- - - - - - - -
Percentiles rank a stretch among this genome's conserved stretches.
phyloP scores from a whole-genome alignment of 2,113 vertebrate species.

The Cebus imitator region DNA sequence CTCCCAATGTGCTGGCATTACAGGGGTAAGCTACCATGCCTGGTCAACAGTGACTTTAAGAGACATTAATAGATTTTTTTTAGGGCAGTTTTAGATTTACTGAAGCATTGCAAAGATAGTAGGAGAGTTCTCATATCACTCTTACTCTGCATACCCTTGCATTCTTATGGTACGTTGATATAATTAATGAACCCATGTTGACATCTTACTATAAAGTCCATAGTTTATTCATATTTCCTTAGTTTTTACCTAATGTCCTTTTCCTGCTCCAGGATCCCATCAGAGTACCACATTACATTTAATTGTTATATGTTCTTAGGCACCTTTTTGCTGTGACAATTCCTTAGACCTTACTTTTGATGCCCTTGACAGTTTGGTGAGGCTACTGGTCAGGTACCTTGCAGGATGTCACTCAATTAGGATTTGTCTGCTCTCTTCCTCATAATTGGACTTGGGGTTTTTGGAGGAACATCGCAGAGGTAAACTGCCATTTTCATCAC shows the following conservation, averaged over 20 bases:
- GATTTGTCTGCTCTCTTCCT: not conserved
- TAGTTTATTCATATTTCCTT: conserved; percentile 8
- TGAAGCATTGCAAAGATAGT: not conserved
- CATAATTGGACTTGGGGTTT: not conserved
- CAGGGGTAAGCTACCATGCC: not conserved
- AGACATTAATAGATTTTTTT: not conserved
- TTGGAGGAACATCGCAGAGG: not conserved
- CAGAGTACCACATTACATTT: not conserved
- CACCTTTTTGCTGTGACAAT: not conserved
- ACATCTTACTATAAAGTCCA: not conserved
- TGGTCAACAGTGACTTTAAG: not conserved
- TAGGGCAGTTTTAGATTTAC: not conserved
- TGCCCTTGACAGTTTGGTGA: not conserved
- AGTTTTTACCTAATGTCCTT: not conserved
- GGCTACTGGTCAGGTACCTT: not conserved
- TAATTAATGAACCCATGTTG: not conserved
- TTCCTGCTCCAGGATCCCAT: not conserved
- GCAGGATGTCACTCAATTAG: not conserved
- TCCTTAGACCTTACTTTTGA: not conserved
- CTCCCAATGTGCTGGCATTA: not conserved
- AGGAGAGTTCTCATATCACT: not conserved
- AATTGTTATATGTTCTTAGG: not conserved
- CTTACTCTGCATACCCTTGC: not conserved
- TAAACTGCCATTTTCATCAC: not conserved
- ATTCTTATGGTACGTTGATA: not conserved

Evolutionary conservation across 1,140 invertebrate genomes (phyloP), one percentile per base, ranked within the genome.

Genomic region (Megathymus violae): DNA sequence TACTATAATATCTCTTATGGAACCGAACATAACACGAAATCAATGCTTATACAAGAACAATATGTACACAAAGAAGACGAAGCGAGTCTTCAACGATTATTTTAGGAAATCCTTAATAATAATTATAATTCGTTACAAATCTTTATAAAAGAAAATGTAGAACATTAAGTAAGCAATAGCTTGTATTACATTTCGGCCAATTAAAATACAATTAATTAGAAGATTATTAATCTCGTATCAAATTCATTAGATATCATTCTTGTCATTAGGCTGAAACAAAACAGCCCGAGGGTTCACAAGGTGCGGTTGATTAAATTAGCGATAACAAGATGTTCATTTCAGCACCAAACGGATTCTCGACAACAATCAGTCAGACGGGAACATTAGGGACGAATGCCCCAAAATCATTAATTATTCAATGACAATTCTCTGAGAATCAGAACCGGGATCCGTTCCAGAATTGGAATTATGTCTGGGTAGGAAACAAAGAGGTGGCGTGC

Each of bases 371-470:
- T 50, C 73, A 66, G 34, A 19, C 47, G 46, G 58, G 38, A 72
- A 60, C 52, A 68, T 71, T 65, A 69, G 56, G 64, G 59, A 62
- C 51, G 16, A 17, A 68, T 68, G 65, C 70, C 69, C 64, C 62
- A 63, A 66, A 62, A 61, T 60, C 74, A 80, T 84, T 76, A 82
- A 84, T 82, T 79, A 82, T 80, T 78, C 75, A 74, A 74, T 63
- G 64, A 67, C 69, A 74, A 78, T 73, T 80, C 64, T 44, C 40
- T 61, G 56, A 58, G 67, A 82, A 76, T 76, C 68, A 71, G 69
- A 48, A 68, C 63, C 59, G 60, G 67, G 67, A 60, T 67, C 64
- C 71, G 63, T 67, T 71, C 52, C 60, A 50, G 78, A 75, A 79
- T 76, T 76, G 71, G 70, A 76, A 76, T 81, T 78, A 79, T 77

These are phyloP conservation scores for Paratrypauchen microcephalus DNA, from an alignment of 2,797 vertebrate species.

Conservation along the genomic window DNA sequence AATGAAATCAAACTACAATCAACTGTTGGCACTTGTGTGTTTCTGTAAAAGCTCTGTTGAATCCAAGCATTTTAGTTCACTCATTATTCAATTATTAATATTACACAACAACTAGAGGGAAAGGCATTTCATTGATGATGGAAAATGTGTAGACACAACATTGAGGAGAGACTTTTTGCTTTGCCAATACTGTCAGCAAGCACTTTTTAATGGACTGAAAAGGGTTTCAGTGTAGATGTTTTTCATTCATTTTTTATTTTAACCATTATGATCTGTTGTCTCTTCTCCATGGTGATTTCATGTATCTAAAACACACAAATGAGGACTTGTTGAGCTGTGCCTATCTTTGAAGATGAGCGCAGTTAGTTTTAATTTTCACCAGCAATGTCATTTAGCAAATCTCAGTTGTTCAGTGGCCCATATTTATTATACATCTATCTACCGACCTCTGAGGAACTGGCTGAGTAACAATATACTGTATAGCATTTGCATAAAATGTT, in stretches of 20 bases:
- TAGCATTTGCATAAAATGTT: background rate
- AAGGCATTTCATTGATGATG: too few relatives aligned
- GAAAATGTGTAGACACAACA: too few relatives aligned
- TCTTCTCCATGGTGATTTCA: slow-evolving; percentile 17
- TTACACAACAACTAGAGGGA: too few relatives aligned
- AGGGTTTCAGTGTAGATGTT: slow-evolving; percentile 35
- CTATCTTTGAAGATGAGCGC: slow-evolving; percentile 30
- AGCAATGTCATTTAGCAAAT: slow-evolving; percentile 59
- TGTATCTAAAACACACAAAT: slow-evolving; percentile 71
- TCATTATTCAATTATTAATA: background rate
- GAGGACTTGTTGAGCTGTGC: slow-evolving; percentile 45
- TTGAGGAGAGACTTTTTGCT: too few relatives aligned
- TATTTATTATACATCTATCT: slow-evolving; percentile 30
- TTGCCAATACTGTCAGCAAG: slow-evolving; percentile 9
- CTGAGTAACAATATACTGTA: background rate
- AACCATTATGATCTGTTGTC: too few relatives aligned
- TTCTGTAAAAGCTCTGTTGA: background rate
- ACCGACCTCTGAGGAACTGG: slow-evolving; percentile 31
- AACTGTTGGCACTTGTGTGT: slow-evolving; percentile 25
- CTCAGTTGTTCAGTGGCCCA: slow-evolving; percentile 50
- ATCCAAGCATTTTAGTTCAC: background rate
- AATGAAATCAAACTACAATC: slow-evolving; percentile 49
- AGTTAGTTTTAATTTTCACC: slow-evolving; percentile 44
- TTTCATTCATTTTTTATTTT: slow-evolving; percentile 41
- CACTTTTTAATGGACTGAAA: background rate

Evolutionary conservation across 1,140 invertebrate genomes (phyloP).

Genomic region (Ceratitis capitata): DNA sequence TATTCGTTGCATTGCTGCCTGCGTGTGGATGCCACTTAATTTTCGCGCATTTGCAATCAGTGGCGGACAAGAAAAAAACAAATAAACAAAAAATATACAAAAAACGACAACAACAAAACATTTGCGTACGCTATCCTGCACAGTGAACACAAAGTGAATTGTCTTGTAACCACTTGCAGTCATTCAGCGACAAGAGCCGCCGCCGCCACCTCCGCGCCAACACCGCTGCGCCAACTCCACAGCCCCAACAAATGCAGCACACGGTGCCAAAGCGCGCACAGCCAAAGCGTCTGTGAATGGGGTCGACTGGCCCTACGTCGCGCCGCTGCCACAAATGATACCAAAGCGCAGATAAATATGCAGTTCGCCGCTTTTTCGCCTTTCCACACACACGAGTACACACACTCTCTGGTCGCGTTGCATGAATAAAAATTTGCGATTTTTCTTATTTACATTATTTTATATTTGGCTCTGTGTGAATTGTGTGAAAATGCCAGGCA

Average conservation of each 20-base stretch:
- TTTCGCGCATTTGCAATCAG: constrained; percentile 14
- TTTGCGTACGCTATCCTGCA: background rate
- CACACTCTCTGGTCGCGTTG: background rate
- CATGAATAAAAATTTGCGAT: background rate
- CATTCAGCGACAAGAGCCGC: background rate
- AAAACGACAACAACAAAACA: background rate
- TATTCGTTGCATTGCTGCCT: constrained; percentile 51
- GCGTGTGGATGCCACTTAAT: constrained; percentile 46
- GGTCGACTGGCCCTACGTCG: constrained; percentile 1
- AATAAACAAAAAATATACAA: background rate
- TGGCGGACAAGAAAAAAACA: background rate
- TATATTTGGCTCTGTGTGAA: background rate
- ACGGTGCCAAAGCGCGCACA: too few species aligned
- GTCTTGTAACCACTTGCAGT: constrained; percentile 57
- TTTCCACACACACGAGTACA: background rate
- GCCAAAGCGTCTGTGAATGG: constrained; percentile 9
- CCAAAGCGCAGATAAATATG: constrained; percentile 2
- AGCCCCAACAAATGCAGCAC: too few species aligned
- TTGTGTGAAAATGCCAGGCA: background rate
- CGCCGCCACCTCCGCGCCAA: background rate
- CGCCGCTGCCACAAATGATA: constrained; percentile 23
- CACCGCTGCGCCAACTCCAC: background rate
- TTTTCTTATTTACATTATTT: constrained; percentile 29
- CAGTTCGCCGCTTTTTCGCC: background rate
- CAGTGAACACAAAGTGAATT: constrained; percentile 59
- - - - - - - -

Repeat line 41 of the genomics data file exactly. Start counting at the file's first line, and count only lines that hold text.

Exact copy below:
- T 76, T 76, G 71, G 70, A 76, A 76, T 81, T 78, A 79, T 77